Here’s a quick pop quiz. True or false: All website traffic is basically the same, so quantity matters more than quality. If you guessed false, you got it right. Not all website traffic is equal. It is better to have fewer hits from people who actually care about your business than scads of traffic from people that will never purchase your product or service. When building website traffic, you need to find the right audience for what you have to offer. One way to do this is by looking at similar websites.
incredible post and just what i needed! i’m actually kinda new to blogging (my first year coming around) and so far my expertise has been in copy writing/seo copy writing. however link building has become tedious for me. your talk about influencing influencers makes perfect sense, but i find it difficult for my niche. my blog site is made as “gift ideas” and holiday shoppers complete with social networks. i get shares and such from my target audience, but i find that my “influencers” (i.e etsy, red box, vat19, etc.) don’t allow dofollow links and usually can’t find suitable sources. I guess my trouble is just prospecting in general.
It's a painfully slow process, and very hard to measure results. It's even harder to not get distracted by all the useless content passed around on the interwebs. The best way to approach SM is have a daily plan of what you do or how much time you do it, and stick to the plan. Every few months, take a look at what you are doing and see if it's working for you. Increase or decrease or alter your plan from there.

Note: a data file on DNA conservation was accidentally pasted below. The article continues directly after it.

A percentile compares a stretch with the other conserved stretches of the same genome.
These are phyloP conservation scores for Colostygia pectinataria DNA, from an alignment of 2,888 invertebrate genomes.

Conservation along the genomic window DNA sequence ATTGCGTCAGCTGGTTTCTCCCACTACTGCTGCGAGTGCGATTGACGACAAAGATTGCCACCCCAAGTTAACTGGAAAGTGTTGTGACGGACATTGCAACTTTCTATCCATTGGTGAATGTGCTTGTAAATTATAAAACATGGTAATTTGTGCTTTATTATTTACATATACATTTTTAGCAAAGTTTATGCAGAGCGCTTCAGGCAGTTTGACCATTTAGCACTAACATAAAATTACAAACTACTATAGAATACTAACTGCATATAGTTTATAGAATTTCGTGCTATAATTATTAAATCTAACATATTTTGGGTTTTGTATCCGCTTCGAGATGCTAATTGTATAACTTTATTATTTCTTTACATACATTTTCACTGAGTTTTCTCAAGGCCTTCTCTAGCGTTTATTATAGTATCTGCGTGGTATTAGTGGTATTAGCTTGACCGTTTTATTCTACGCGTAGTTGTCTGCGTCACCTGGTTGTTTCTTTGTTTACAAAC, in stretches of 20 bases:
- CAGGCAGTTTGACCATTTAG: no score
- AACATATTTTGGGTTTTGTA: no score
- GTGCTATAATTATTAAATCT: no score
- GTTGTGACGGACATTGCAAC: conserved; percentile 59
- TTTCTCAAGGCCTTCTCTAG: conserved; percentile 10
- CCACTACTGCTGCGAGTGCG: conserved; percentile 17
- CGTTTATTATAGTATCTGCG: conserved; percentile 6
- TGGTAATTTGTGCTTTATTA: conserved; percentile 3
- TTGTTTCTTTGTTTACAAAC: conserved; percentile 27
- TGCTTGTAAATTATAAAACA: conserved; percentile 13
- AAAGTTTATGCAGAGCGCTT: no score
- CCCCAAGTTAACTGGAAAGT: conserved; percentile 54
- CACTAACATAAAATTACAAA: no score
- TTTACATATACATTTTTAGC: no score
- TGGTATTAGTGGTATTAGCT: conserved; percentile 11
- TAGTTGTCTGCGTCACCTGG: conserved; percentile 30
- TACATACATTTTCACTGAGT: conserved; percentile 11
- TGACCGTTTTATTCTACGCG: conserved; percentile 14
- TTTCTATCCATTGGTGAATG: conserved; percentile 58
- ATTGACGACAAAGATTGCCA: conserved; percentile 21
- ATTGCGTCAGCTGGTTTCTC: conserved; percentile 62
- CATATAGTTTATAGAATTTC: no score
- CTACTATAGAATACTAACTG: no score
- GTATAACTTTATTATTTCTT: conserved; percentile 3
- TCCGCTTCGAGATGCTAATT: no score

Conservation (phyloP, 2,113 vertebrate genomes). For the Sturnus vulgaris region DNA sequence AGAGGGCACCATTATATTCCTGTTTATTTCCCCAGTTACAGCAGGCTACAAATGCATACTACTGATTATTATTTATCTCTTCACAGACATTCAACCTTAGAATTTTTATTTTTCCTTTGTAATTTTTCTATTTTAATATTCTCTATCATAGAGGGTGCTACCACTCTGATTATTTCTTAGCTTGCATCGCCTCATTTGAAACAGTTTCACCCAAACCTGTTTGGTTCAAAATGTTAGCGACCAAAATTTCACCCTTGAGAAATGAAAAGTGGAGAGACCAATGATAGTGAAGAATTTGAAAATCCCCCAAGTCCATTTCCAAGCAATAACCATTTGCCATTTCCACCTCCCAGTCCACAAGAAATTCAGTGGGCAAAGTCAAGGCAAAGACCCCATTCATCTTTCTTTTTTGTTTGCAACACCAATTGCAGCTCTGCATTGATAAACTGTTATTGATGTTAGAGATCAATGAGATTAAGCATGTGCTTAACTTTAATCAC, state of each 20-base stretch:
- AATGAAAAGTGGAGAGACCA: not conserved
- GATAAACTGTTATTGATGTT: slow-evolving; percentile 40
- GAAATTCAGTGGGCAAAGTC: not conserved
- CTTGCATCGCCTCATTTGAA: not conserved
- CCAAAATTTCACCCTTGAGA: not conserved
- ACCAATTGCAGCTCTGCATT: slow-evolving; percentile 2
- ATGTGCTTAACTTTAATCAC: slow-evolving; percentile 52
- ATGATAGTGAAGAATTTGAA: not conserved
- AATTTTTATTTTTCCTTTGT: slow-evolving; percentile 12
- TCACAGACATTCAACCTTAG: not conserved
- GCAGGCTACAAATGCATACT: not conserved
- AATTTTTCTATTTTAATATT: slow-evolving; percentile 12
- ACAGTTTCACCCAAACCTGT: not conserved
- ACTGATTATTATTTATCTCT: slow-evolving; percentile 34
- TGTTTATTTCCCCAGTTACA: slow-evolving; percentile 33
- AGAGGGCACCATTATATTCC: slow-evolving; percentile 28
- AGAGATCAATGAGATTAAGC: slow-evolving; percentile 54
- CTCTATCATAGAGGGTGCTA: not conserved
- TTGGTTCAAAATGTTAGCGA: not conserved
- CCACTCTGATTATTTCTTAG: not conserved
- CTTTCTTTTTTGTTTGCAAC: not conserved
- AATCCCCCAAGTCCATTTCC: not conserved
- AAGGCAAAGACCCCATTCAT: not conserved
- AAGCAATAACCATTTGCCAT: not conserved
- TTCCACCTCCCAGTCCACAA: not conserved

Creating content with a baked-in incentive for thought leaders to share it like thought leader “round up” posts (Richard Marriott from Clambr has a great free in-depth guide on the subject here: http://www.clambr.com/expert-roundups/), best of lists, lists of tips and resources where you’re linking to and citing other folks’ content (which gives them an incentive to share)
Set up a blog. These are a very good method for getting traffic to your site and they are free. You can start one at one of many free blog sites. Then you set up a feed for content and then go to other blogs with the same topics or fields of interests and read and comment on their articles. As well a lot allow you to post your article which gives you more traffic.
Thanks Jure. That actually makes sense. Exactly: I’ve tested lowering the number of tips in a few posts and it’s helped CTR/organic traffic. One thing to keep in mind is that the number can also be: the year, time (like how long it will take to find what someone needs), % (like 25% off) etc. It doesn’t have to be the number of tips, classified ads, etc.
Hi Brian, i absolutely love your content.My competitors and influence rs are very strong-most of them government bodies or supported by government, or travel guides known worldwide.I constantly follow them,get onto them.like,share,comment etc.they share photos that are submitted to them,and i do photography myself which takes hours and still can’t reach out big audience…Any idea please what could i create that my influence rs would love to share (hard to find out what they care,they get 100’s photos submitted daily and collaborate with other big names…) Please help me.
LinkedIn has become much more than a means of finding another job. The world’s largest professional social network is now a valuable publishing platform in its own right, which means you should be posting content to LinkedIn on a regular basis. Doing so can boost traffic to your site, as well as increase your profile within your industry – especially if you have a moderate to large following.
What kind of advice would you give is your site is growing but seems to be attracting the wrong kind of traffic? My visitor numbers are going up but all other indicators such as bounce rate, time page, pages per visit seem to be developing in the wrong direction. Not sure if that’s to be expected or if there is something that I should be doing to counter that development?